The American Academy of Ophthalmology urges young adults to protect their eyes to prevent vision loss in the future
SAN FRANCISCO – People in their 20s or 30s are likely more concerned with launching careers and families than with their eye health. But this is the exact time of life to take action to preserve vision. That’s because most vision problems are preventable.
Vision loss doesn’t have to be a natural part of getting older. Study after study has shown that exercise and a diet rich in a variety of fruits and vegetables can protect against blinding eye diseases, such as age-related macular degeneration and glaucoma. Taking simple steps can also help prevent certain types of eye cancer as well as work- and sports-related eye injuries. During the month of May, the American Academy of Ophthalmology is sharing valuable information about how to take care of your vision.
Follow these tips from the nation’s ophthalmologists — physicians specializing in medical and surgical eye care — to help set yourself up for a lifetime of seeing well.
- Wear sunglasses (even when it’s cloudy). Long-term exposure to the sun without proper protection can increase the risk of eye disease, including cataract, macular degeneration, growths on the eye, and a rare form of eye cancer. Wear sunglasses that block 99 to 100 percent of both UVA and UVB radiation.
- Exercise. Regular physical activity can protect you from serious eye diseases, such as age-related macular degeneration and glaucoma.
- Stop smoking. Smoking increases the risk for eye diseases such as cataract and age-related macular degeneration. Smoking also raises the risk for cardiovascular diseases. which can indirectly influence your eye health. Tobacco smoke, including second-hand smoke, also worsens dry eye.
- Protect your eyes at work and at play. Every year, thousands of people in the United States get a serious work-related eye injury or sports-related eye injury. Wearing protective eyewear can prevent most of these injuries. To make sure you have the right kind of protective eyewear and you’re using it correctly, talk with your eyecare professional.
- Be aware of eye fatigue. If you spend a lot of time at the computer or staring at your phone, you may forget to blink — and that can tire out your eyes. Try using the 20–20–20 rule throughout the day: Every 20 minutes, look away from the screens and focus about 20 feet in front of you for 20 seconds. Eye fatigue won’t damage your vision, but if it persists, it can be a sign something else is wrong. You may have dry eye, presbyopia, or spectacles with lenses that are not properly centered.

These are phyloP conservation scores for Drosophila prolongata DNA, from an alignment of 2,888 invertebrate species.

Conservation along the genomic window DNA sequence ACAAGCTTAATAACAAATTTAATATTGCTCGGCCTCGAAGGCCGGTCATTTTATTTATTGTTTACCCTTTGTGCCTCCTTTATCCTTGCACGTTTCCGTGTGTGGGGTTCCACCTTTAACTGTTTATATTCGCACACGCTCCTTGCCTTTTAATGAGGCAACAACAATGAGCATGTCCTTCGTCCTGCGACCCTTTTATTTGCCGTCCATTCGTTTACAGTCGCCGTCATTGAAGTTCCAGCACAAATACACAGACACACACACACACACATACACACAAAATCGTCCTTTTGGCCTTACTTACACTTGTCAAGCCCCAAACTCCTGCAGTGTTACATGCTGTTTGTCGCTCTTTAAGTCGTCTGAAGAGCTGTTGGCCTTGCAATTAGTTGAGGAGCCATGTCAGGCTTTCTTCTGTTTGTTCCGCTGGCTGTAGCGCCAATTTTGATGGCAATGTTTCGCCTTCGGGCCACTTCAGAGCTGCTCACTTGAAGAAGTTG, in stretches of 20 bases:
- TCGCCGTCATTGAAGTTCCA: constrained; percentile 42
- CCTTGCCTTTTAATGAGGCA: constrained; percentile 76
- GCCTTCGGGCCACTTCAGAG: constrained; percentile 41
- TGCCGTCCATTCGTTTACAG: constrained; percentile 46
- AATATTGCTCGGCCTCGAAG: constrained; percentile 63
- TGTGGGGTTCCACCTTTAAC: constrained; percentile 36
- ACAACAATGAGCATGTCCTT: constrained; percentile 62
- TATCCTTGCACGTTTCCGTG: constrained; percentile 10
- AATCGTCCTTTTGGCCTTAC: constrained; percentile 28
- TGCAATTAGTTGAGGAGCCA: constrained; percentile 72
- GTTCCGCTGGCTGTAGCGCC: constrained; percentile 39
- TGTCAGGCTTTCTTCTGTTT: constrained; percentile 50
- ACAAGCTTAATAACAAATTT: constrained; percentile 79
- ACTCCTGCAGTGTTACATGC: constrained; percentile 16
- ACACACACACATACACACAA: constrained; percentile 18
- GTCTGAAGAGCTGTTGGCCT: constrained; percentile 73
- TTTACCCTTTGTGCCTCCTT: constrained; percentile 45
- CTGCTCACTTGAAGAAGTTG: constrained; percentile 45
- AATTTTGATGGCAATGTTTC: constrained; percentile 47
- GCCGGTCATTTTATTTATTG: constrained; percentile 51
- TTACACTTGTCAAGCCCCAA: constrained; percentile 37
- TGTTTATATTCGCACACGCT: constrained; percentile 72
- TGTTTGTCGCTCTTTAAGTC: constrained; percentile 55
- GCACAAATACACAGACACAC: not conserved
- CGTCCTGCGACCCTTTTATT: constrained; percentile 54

- Know your family history. Certain eye diseases can be inherited. If you have a close relative with macular degeneration, you have a 50 percent chance of developing this condition. A family history of glaucoma increases your glaucoma risk by four to nine times. Talk to family members about their eye conditions. It can help you and your ophthalmologist evaluate your risk.
“It’s important to take care of your eyes, just like you take care of the rest of your body,” said Rebecca J. Taylor, M.D., clinical spokesperson for the American Academy of Ophthalmology. “Take simple steps now to make sure you have a lifetime of good vision.”
The American Academy of Ophthalmology recommends adults under age 40 have a comprehensive medical eye exam every five to 10 years. To learn more ways to keep your eyes healthy, visit the American Academy of Ophthalmology’s EyeSmart® website.
About the American Academy of Ophthalmology
The American Academy of Ophthalmology is the world’s largest association of eye physicians and surgeons. A global community of 32,000 medical doctors, we protect sight and empower lives by setting the standards for ophthalmic education and advocating for our patients and the public. We innovate to advance our profession and to ensure the delivery of the highest-quality eye care. Our EyeSmart® program provides the public with the most trusted information about eye health. For more information, visit aao.org.